Sharing Your COVID Vaccine Card Could Lead to Identity Theft
So, you got a COVID vaccine. Great! You're one step closer to getting back to some sort of normalcy. Now, keep it to yourself.
Let me clarify a bit. Feel free to tell your friends, family, whoever, just be careful of how you share the news on social media. Show off your "I Got Vaccinated" sticker, or the band-aid covering the spot on your arm where you got injected, or just simply type it out in a status update. What you don't want to do is share a picture of you holding up the vaccination card you received after getting the shot. The reason being, according to the Better Business Bureau, is that it has a few pieces of personal info on it like your name, birthdate, and where you got your vaccine. All of which can be used by hackers and scammers to access other personal information and steal your identity.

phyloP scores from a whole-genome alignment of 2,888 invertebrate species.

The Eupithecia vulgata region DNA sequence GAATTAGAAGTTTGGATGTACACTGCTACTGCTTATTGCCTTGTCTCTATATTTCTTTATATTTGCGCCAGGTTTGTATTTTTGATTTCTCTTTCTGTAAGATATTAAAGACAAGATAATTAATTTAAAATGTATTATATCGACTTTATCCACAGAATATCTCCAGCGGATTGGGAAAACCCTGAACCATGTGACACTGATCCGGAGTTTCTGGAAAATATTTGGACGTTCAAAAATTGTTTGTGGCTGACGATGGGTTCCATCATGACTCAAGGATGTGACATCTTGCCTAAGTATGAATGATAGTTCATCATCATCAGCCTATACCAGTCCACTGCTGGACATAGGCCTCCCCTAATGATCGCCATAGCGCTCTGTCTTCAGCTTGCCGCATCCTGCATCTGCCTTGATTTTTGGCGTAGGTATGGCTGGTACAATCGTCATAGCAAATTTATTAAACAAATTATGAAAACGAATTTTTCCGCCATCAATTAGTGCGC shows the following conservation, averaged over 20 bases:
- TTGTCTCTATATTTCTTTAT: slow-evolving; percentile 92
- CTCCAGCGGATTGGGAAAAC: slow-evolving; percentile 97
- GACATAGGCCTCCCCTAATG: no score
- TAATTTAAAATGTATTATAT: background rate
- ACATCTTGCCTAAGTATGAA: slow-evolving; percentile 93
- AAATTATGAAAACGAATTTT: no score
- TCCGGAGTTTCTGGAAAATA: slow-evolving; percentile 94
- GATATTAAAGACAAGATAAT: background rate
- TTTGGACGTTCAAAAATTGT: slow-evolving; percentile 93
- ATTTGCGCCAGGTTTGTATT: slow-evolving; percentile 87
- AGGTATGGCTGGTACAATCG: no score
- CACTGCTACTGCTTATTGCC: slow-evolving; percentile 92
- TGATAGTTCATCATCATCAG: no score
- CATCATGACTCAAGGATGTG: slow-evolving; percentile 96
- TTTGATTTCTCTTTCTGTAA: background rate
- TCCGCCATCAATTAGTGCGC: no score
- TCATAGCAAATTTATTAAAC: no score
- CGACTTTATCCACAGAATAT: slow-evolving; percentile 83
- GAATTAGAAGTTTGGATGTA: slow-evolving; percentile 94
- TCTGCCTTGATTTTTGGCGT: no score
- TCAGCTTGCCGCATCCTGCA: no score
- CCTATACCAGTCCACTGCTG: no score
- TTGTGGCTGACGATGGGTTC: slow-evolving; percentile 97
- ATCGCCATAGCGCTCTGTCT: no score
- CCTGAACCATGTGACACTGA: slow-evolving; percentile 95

Outside of the other ways I mentioned to share the good news, the Better Business Bureau suggests you also double-check the security settings on your profile. If you only want friends and family to see it, or only specific people on your friends list, set that way. Don't have it set on public where anyone and everyone can see it. Facebook gives you the opportunity to change that setting on a post-by-post basis with a couple clicks or taps.
The BBB also encourages you to be mindful of social media trends like sharing the favorite car you owned, pets names, favorite TV show or movie, etc. as many people (maybe even you) use those in their passwords because they're easy to remember.
If you haven't received your vaccine yet, don't worry, neither have I, but as soon as I'm able to, I will. And you better believe I'll let everyone know, but I'll make sure I'm do it in a way that doesn't get me in trouble somewhere down the road.
[Source: Better Business Bureau]